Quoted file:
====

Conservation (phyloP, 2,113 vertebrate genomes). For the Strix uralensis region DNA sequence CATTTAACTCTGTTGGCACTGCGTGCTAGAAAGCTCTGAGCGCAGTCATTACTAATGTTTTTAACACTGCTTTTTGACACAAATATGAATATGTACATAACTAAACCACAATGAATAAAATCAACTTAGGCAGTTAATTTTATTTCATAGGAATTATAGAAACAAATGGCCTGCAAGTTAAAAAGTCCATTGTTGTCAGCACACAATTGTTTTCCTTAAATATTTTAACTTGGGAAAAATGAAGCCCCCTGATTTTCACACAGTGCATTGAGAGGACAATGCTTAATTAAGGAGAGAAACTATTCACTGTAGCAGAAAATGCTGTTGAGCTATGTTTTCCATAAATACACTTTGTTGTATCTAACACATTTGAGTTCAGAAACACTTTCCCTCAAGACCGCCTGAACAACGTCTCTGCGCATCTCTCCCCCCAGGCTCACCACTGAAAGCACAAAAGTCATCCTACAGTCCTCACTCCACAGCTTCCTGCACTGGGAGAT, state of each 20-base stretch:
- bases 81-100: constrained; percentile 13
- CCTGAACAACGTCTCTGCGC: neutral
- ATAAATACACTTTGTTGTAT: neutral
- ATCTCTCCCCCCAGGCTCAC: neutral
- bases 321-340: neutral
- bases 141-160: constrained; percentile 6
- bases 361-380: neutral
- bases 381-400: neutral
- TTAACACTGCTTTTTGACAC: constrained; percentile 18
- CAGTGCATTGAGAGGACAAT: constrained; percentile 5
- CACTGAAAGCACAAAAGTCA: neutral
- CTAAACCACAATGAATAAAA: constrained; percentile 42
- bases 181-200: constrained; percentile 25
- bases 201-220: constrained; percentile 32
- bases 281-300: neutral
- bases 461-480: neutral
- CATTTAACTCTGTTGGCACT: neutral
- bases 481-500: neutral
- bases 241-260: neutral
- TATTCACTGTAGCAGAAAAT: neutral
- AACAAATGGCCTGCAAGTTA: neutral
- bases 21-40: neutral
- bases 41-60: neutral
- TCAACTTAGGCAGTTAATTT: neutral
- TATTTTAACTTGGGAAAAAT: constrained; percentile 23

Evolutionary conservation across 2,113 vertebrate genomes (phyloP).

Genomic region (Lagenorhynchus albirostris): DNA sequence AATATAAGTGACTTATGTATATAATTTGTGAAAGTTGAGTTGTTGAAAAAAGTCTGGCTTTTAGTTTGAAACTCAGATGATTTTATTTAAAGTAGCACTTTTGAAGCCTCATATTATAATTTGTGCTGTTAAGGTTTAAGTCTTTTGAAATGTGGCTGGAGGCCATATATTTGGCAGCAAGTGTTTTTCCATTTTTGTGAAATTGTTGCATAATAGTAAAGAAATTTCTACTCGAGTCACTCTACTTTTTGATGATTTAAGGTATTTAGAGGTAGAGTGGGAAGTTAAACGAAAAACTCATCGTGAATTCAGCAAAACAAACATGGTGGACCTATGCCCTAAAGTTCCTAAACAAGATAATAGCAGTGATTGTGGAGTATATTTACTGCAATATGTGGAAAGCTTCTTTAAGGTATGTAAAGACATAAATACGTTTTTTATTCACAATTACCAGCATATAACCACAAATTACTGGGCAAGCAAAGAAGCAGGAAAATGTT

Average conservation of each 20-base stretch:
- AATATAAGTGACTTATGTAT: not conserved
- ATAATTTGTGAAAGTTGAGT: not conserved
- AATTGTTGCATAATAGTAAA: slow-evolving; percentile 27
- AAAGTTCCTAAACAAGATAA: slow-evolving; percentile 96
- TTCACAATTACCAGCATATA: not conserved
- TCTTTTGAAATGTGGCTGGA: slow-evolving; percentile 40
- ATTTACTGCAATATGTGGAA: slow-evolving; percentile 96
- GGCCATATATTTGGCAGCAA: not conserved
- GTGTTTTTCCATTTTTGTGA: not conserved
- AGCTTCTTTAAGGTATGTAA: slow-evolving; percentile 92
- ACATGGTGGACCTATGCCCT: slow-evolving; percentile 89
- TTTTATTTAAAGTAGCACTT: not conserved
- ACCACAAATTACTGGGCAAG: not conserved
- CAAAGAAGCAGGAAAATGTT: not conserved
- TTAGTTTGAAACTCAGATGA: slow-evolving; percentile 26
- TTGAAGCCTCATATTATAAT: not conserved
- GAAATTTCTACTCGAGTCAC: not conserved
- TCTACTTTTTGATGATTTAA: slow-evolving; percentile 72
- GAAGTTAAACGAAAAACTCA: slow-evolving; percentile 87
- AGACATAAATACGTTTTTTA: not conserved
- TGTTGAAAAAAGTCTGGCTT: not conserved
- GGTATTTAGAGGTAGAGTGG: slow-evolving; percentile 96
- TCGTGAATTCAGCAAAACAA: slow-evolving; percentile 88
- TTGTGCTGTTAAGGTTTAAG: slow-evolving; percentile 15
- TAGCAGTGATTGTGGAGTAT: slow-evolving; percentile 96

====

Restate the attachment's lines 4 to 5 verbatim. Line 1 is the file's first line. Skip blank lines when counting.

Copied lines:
- ATAAATACACTTTGTTGTAT: neutral
- ATCTCTCCCCCCAGGCTCAC: neutral